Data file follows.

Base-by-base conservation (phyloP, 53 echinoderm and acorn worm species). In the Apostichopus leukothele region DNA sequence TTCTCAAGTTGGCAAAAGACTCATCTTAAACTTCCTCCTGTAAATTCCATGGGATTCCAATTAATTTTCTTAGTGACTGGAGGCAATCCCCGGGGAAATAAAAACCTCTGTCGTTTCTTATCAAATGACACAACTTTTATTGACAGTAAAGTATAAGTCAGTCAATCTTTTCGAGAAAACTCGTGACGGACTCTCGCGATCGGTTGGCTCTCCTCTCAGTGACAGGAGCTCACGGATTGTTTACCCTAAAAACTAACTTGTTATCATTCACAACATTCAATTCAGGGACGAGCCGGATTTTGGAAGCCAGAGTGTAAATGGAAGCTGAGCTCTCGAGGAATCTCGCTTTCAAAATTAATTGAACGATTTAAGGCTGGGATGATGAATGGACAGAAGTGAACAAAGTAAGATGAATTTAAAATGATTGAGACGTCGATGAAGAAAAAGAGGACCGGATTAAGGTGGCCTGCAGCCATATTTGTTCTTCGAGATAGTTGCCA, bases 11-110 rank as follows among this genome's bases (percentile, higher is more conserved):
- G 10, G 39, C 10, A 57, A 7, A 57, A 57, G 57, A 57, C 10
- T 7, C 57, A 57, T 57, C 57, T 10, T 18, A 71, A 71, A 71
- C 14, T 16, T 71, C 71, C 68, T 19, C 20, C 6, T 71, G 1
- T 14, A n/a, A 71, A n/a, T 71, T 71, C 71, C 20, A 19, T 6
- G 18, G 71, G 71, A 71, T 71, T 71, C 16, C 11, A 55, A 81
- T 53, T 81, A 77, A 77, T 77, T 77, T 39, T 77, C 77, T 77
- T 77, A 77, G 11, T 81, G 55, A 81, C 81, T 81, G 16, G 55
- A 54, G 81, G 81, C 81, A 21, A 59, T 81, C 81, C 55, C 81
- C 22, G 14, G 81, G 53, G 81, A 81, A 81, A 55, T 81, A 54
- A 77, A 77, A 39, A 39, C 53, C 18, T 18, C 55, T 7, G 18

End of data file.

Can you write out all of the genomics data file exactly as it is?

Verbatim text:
Base-by-base conservation (phyloP, 53 echinoderm and acorn worm species). In the Apostichopus leukothele region DNA sequence TTCTCAAGTTGGCAAAAGACTCATCTTAAACTTCCTCCTGTAAATTCCATGGGATTCCAATTAATTTTCTTAGTGACTGGAGGCAATCCCCGGGGAAATAAAAACCTCTGTCGTTTCTTATCAAATGACACAACTTTTATTGACAGTAAAGTATAAGTCAGTCAATCTTTTCGAGAAAACTCGTGACGGACTCTCGCGATCGGTTGGCTCTCCTCTCAGTGACAGGAGCTCACGGATTGTTTACCCTAAAAACTAACTTGTTATCATTCACAACATTCAATTCAGGGACGAGCCGGATTTTGGAAGCCAGAGTGTAAATGGAAGCTGAGCTCTCGAGGAATCTCGCTTTCAAAATTAATTGAACGATTTAAGGCTGGGATGATGAATGGACAGAAGTGAACAAAGTAAGATGAATTTAAAATGATTGAGACGTCGATGAAGAAAAAGAGGACCGGATTAAGGTGGCCTGCAGCCATATTTGTTCTTCGAGATAGTTGCCA, bases 11-110 rank as follows among this genome's bases (percentile, higher is more conserved):
- G 10, G 39, C 10, A 57, A 7, A 57, A 57, G 57, A 57, C 10
- T 7, C 57, A 57, T 57, C 57, T 10, T 18, A 71, A 71, A 71
- C 14, T 16, T 71, C 71, C 68, T 19, C 20, C 6, T 71, G 1
- T 14, A n/a, A 71, A n/a, T 71, T 71, C 71, C 20, A 19, T 6
- G 18, G 71, G 71, A 71, T 71, T 71, C 16, C 11, A 55, A 81
- T 53, T 81, A 77, A 77, T 77, T 77, T 39, T 77, C 77, T 77
- T 77, A 77, G 11, T 81, G 55, A 81, C 81, T 81, G 16, G 55
- A 54, G 81, G 81, C 81, A 21, A 59, T 81, C 81, C 55, C 81
- C 22, G 14, G 81, G 53, G 81, A 81, A 81, A 55, T 81, A 54
- A 77, A 77, A 39, A 39, C 53, C 18, T 18, C 55, T 7, G 18